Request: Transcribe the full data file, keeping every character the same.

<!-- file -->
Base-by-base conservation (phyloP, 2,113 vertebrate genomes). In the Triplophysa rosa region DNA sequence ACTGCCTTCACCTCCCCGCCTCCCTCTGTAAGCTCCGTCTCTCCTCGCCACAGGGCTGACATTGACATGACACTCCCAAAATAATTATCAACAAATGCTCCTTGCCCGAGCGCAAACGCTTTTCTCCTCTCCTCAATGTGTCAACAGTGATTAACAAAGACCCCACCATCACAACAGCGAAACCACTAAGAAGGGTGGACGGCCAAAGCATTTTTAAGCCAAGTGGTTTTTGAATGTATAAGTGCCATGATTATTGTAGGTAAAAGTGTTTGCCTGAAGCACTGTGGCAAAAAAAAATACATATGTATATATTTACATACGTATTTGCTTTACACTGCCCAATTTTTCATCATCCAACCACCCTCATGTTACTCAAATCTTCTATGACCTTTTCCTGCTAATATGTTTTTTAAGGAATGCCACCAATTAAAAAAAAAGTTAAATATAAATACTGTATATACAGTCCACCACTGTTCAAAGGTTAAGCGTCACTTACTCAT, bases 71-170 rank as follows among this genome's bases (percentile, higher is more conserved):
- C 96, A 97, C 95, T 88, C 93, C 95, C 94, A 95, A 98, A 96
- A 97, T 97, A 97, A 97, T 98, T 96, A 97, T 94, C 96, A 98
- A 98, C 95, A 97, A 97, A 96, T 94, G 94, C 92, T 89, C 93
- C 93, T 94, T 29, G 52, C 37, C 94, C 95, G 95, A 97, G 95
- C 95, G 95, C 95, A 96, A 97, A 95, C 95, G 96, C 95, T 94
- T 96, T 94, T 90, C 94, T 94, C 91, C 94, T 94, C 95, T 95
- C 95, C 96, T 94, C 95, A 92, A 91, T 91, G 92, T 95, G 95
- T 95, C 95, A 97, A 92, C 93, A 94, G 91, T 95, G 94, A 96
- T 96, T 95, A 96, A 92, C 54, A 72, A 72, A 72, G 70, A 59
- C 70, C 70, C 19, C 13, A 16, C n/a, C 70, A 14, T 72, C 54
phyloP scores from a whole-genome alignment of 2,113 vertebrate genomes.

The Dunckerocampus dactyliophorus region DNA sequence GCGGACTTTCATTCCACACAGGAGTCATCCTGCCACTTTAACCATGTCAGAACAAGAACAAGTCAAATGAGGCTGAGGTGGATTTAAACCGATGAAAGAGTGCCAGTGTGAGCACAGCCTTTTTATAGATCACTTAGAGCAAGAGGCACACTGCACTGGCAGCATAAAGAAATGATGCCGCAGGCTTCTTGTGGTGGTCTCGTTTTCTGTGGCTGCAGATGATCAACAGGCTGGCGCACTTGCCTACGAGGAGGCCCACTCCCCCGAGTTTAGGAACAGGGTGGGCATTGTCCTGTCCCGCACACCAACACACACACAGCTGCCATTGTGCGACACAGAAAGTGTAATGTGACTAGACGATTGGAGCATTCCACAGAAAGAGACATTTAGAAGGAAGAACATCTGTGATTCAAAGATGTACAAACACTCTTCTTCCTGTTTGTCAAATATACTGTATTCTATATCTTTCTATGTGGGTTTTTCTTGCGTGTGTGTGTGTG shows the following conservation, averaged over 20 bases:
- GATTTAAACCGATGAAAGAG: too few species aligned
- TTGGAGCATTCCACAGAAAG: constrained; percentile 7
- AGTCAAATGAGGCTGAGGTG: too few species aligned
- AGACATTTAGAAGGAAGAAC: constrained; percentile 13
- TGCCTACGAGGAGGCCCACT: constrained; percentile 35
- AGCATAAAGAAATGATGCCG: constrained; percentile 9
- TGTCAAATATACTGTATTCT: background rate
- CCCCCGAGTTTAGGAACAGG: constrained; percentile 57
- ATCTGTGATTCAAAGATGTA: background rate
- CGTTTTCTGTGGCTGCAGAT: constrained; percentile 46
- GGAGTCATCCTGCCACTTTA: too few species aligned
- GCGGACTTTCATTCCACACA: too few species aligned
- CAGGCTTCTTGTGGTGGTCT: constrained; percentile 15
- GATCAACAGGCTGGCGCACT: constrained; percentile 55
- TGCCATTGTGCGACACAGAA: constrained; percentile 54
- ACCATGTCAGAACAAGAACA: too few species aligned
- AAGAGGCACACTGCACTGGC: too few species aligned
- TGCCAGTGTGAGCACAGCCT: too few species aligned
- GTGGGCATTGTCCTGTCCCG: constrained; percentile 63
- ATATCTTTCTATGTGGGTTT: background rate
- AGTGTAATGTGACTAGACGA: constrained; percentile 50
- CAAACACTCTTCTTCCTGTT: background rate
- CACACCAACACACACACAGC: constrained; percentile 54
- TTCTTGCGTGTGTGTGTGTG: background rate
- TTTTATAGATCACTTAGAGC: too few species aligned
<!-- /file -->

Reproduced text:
Base-by-base conservation (phyloP, 2,113 vertebrate genomes). In the Triplophysa rosa region DNA sequence ACTGCCTTCACCTCCCCGCCTCCCTCTGTAAGCTCCGTCTCTCCTCGCCACAGGGCTGACATTGACATGACACTCCCAAAATAATTATCAACAAATGCTCCTTGCCCGAGCGCAAACGCTTTTCTCCTCTCCTCAATGTGTCAACAGTGATTAACAAAGACCCCACCATCACAACAGCGAAACCACTAAGAAGGGTGGACGGCCAAAGCATTTTTAAGCCAAGTGGTTTTTGAATGTATAAGTGCCATGATTATTGTAGGTAAAAGTGTTTGCCTGAAGCACTGTGGCAAAAAAAAATACATATGTATATATTTACATACGTATTTGCTTTACACTGCCCAATTTTTCATCATCCAACCACCCTCATGTTACTCAAATCTTCTATGACCTTTTCCTGCTAATATGTTTTTTAAGGAATGCCACCAATTAAAAAAAAAGTTAAATATAAATACTGTATATACAGTCCACCACTGTTCAAAGGTTAAGCGTCACTTACTCAT, bases 71-170 rank as follows among this genome's bases (percentile, higher is more conserved):
- C 96, A 97, C 95, T 88, C 93, C 95, C 94, A 95, A 98, A 96
- A 97, T 97, A 97, A 97, T 98, T 96, A 97, T 94, C 96, A 98
- A 98, C 95, A 97, A 97, A 96, T 94, G 94, C 92, T 89, C 93
- C 93, T 94, T 29, G 52, C 37, C 94, C 95, G 95, A 97, G 95
- C 95, G 95, C 95, A 96, A 97, A 95, C 95, G 96, C 95, T 94
- T 96, T 94, T 90, C 94, T 94, C 91, C 94, T 94, C 95, T 95
- C 95, C 96, T 94, C 95, A 92, A 91, T 91, G 92, T 95, G 95
- T 95, C 95, A 97, A 92, C 93, A 94, G 91, T 95, G 94, A 96
- T 96, T 95, A 96, A 92, C 54, A 72, A 72, A 72, G 70, A 59
- C 70, C 70, C 19, C 13, A 16, C n/a, C 70, A 14, T 72, C 54
phyloP scores from a whole-genome alignment of 2,113 vertebrate genomes.

The Dunckerocampus dactyliophorus region DNA sequence GCGGACTTTCATTCCACACAGGAGTCATCCTGCCACTTTAACCATGTCAGAACAAGAACAAGTCAAATGAGGCTGAGGTGGATTTAAACCGATGAAAGAGTGCCAGTGTGAGCACAGCCTTTTTATAGATCACTTAGAGCAAGAGGCACACTGCACTGGCAGCATAAAGAAATGATGCCGCAGGCTTCTTGTGGTGGTCTCGTTTTCTGTGGCTGCAGATGATCAACAGGCTGGCGCACTTGCCTACGAGGAGGCCCACTCCCCCGAGTTTAGGAACAGGGTGGGCATTGTCCTGTCCCGCACACCAACACACACACAGCTGCCATTGTGCGACACAGAAAGTGTAATGTGACTAGACGATTGGAGCATTCCACAGAAAGAGACATTTAGAAGGAAGAACATCTGTGATTCAAAGATGTACAAACACTCTTCTTCCTGTTTGTCAAATATACTGTATTCTATATCTTTCTATGTGGGTTTTTCTTGCGTGTGTGTGTGTG shows the following conservation, averaged over 20 bases:
- GATTTAAACCGATGAAAGAG: too few species aligned
- TTGGAGCATTCCACAGAAAG: constrained; percentile 7
- AGTCAAATGAGGCTGAGGTG: too few species aligned
- AGACATTTAGAAGGAAGAAC: constrained; percentile 13
- TGCCTACGAGGAGGCCCACT: constrained; percentile 35
- AGCATAAAGAAATGATGCCG: constrained; percentile 9
- TGTCAAATATACTGTATTCT: background rate
- CCCCCGAGTTTAGGAACAGG: constrained; percentile 57
- ATCTGTGATTCAAAGATGTA: background rate
- CGTTTTCTGTGGCTGCAGAT: constrained; percentile 46
- GGAGTCATCCTGCCACTTTA: too few species aligned
- GCGGACTTTCATTCCACACA: too few species aligned
- CAGGCTTCTTGTGGTGGTCT: constrained; percentile 15
- GATCAACAGGCTGGCGCACT: constrained; percentile 55
- TGCCATTGTGCGACACAGAA: constrained; percentile 54
- ACCATGTCAGAACAAGAACA: too few species aligned
- AAGAGGCACACTGCACTGGC: too few species aligned
- TGCCAGTGTGAGCACAGCCT: too few species aligned
- GTGGGCATTGTCCTGTCCCG: constrained; percentile 63
- ATATCTTTCTATGTGGGTTT: background rate
- AGTGTAATGTGACTAGACGA: constrained; percentile 50
- CAAACACTCTTCTTCCTGTT: background rate
- CACACCAACACACACACAGC: constrained; percentile 54
- TTCTTGCGTGTGTGTGTGTG: background rate
- TTTTATAGATCACTTAGAGC: too few species aligned